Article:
Beyond the extra help, Matt tells us he’s really stoked about Ashton’s progress on his 350Z and can’t wait to see it killing some tires.
That story paints a deeper picture of Drift Cave and Matt Field, though. This is a shop that will work on everything from top-level drift cars to small jobs that a grassroots enthusiast needs done. Matt laughs, saying it often doesn’t even make sense to pay someone at the shop to do these little jobs, meaning he’s the one who gets stuck with this kind of piecemeal dirty work.
But the beauty of it is that Matt remembers being a kid living paycheck to paycheck, desperately trying to invest in his car. Those days weren’t so long ago, either. He knows exactly what it’s like to be in that place, and whenever physically possible he’ll do what he can to help a beginner enthusiast get his car ready to shred.
The Pro Cars
Of course, the cars that Matt Field and Drift Cave are known for are the ones that play on Formula Drift’s big stage.
One such car that hasn’t yet seen the limelight is João Barion‘s new-to-the-field Z06 Corvette. The Brazilian driver made a name for himself getting sideways in a bonkers ’60s fastback Mustang and has petitioned for — and received — his Pro license to compete in Formula Drift.
Rather than investing heavily in the 50-year-old Ford to compete at the top level here in the US, Barion opted to build this Z06 Corvette in short order. While his team completed all of the work they were able to do — leaving as many systems as possible near-stock — Drift Cave stepped in to handle the more intense fabrication work.
Then there’s Matt’s good ol’ S14. When this car comes out of retirement for the 2019 season it will become the oldest car competing in Formula Drift at the top level. The idea of Pat Goodin driving the car started out as a joke after Pat got some seat time at LS Fest last year, but over time Matt realized that there’s no reason that this couldn’t be a reality, and Pat jumped on board.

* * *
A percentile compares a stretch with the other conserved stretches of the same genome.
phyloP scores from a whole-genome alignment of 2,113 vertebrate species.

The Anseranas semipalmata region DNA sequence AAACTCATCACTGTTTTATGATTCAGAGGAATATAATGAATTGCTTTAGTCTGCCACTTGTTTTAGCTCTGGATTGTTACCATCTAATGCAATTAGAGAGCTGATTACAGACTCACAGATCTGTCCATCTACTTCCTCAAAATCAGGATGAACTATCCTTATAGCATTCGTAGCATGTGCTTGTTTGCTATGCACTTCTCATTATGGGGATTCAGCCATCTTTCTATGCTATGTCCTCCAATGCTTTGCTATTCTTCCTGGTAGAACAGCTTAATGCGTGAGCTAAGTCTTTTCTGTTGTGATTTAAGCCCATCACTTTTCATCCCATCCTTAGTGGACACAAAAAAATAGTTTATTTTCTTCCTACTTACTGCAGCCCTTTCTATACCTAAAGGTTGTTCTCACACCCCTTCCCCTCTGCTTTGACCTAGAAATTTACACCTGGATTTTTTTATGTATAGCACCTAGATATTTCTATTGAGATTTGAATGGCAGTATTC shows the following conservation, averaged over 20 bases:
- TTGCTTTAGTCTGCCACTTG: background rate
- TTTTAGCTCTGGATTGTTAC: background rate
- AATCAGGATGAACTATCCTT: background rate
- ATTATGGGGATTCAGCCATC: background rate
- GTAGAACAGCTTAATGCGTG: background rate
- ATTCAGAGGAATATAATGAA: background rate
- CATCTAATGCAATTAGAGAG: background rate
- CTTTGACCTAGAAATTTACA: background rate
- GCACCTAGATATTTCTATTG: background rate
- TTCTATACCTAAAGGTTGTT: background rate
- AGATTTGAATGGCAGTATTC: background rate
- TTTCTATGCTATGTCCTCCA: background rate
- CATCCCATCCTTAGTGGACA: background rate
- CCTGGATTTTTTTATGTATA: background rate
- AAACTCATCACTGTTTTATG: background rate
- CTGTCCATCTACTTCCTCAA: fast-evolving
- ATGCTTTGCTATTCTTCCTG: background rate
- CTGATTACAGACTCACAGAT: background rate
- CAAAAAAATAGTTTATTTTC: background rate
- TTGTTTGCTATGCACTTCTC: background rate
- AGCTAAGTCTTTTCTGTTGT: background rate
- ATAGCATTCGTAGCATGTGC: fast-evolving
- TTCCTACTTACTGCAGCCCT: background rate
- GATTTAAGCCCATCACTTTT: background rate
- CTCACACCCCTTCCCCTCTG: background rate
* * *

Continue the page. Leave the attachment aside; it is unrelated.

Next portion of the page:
When we stopped by a couple weeks back, the drivetrain was out of the car getting some machine work done. It’s since been completed — and tuned to an apparently conservative 985rwhp/900ft-lb for reliability — and testing has taken place with the new-to-Pat Nissan.
The elephant in the room was Matt’s C6 Corvette, which debuted at Long Beach last year.
It’s safe to say this is the build that Matt is most excited about. After all, this car is the reason that Matt does everything he does, day in and day out.
Over the off-season, a number of upgrades have been made to keep the car competitive. One piece in particular that Matt pointed out were the new Parts Shop Max toe control rear knuckles. You can see the parts that allow for extra adjustability (and quickly) out of focus in the left corner of the above shot. Since these photos were taken Matt has buttoned up the car and been out for some testing, reporting that the new parts feel great.
The 7.0L party piece remains up front in the form of an LS-based engine which will surely be making over 1,000hp again this year in a detuned state thanks to a Vortech supercharger, nitrous oxide, and countless upgrades at CBM Motorsports. I have to say, the Falken-themed scalloped heads look damn good, too.
This is a car that is 100% business, made possible only by countless hours in the shop. In recent days Matt has been busy testing and buttoning up the loose ends, and all that’s left to do now is pop on the freshly-painted bodywork from No End Customs and load the cars up in the hauler for the Long Beach season opener this coming weekend.
Sara and I left at around 9:00pm on a Sunday night, but it looked like Matt was just getting ready to dive into the next project on his Corvette. The off-season is more frantic here than the rest of the year, but the crunch time is coming to an end. Matt says once the FD cars are on the road business can soon return to a normal pace at Drift Cave.
It certainly hasn’t been an easy road, but both Matt Field and Drift Cave have come a very long way since they got started, seeming to exponentially explode in the previous year.
But something tells me this only the beginning…
Trevor Yale Ryan